After back to back interviews this week, with two separate individuals, both looking to lose more than 60 lbs of excess weight and both being self-proclaimed “food-a-holics,” I presumed that addressing food addiction might be a helpful subject to tackle for my readers. After all, nearly 60% of the emails that I receive about nutrition and meal planning ask specifically about whether there is such a thing as a food addiction and if so, how might one break it.
Like with all addictions, using a substance, be it alcohol, nicotine, caffeine, pornography or yes, even fatty foods, as a means to release stress or to provide immediate physical and/or emotional gratification, is a complicated pattern to break. Studies show that food, particularly high calorie foods consumed repeatedly over a long period of time, activate the same pleasure centres of the brain as highly addictive drugs. Making “overuse” or binging behaviour more prevalent since with each act, the exposure to the substance needs to be increased, making it more difficult to satisfy the craving each time.
While reading this month’s copy of Maclean’s, I stumbled upon an interesting article that summarizes this very subject, and backs it with research done by two men, Paul Kenny and Paul Johnson. Normally, I wouldn’t go to great lengths to repeat the findings of rat studies, but the results found by these two gentleman simply baffled me, and support my belief that the key to weight loss starts first with nutrition, and then exercise.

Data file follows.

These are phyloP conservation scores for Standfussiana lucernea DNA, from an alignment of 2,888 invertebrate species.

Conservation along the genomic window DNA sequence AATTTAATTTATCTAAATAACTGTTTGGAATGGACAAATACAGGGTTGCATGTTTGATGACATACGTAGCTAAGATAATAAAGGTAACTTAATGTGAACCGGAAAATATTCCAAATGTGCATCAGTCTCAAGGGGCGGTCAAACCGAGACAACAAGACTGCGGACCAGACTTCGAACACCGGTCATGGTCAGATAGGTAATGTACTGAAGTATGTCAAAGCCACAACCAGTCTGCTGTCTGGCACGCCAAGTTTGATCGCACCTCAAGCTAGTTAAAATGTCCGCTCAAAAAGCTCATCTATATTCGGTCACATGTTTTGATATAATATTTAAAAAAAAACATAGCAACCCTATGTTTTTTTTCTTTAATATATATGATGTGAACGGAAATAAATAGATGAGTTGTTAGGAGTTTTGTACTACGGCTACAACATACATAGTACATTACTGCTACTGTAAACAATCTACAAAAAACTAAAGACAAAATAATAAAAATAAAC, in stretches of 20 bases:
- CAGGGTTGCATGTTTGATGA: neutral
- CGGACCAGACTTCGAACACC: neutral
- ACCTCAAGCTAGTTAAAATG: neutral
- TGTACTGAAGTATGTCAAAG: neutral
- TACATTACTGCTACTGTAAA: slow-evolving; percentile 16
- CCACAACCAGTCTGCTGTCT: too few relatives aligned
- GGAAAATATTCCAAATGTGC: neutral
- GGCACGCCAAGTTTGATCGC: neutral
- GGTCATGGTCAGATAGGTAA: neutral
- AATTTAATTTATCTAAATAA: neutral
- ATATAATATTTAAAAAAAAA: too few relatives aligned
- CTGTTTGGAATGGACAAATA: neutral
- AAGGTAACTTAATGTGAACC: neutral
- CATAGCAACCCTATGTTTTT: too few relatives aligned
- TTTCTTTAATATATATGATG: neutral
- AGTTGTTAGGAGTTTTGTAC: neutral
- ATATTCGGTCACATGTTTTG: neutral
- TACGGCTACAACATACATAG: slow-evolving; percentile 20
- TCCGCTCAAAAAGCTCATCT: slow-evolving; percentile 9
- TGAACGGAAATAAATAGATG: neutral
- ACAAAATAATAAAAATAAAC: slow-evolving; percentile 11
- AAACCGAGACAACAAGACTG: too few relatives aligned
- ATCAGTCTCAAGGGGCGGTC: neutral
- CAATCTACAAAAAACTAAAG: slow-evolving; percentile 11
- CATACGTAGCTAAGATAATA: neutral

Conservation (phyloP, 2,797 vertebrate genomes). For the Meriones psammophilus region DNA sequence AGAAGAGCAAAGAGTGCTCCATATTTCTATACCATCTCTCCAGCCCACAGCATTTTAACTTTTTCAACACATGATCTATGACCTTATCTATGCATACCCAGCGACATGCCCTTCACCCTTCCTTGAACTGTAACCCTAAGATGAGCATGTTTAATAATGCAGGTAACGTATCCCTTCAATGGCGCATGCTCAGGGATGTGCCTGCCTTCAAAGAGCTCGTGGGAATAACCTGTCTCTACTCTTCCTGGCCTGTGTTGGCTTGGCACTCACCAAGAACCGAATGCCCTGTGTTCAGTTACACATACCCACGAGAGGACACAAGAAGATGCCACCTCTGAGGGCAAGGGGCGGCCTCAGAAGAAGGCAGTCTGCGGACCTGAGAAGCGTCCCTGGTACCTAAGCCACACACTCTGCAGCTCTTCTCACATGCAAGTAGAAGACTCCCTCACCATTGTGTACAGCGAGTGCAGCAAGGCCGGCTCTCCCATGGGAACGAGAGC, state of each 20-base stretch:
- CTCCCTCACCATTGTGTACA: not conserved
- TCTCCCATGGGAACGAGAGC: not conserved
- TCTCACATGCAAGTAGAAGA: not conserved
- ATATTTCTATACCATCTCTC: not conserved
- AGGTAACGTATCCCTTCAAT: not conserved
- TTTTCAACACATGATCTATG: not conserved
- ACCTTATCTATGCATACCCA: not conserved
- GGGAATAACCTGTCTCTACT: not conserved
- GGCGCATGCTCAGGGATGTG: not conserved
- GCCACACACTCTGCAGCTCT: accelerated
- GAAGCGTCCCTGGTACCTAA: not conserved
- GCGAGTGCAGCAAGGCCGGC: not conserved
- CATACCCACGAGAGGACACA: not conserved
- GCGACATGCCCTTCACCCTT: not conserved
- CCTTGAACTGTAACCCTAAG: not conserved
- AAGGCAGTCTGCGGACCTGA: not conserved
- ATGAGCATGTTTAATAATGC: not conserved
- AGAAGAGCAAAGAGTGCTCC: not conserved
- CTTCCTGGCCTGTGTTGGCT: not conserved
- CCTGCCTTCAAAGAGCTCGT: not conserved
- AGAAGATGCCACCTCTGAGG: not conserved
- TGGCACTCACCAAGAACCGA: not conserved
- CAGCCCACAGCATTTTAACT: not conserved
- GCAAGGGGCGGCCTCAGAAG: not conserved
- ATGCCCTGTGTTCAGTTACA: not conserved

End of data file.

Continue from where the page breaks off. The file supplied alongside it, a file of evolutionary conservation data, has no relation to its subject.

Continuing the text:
Kenny and Johnson, two researchers, published in the Journal of Nature Neuroscience, performed a study with a group of lab rats. The rats were provided with all sorts of unhealthy, fatty and sugary foods. During the study, the rats were exposed to junk food only, but were also later given healthy food, in addition to the foods high in fats and in sugars. Not surprisingly however, these rats opted only for the junk food, even when other healthy options were available. Yet what’s even more intriguing, is that when the fatty, sugary foods were taken away as part of the experiment, the rats, now obese, preferred to starve themselves for days rather than to eat the healthy foods that were still provided to them. (A Magic Calorie Ride, MacLean’s, January 17, 2011)
The power of junk food is enormous! It’s the reason why there are over a “billion served” at fast food restaurants. Like any addiction, you need to approach it with a support system in place and a good plan of attack. I too, grew up on numerous cans of cola per day, and fast-food-Fridays. It took me a long time to see myself through to where I am now, eating simply clean, healthy food from the earth….and not food from factories. Digging yourself out of a hole that can only get deeper is hard work and could be the biggest life-challenge that you’ll ever face. But the change is worth it! Making the decision to make a change is the first step. Getting help and support is the next.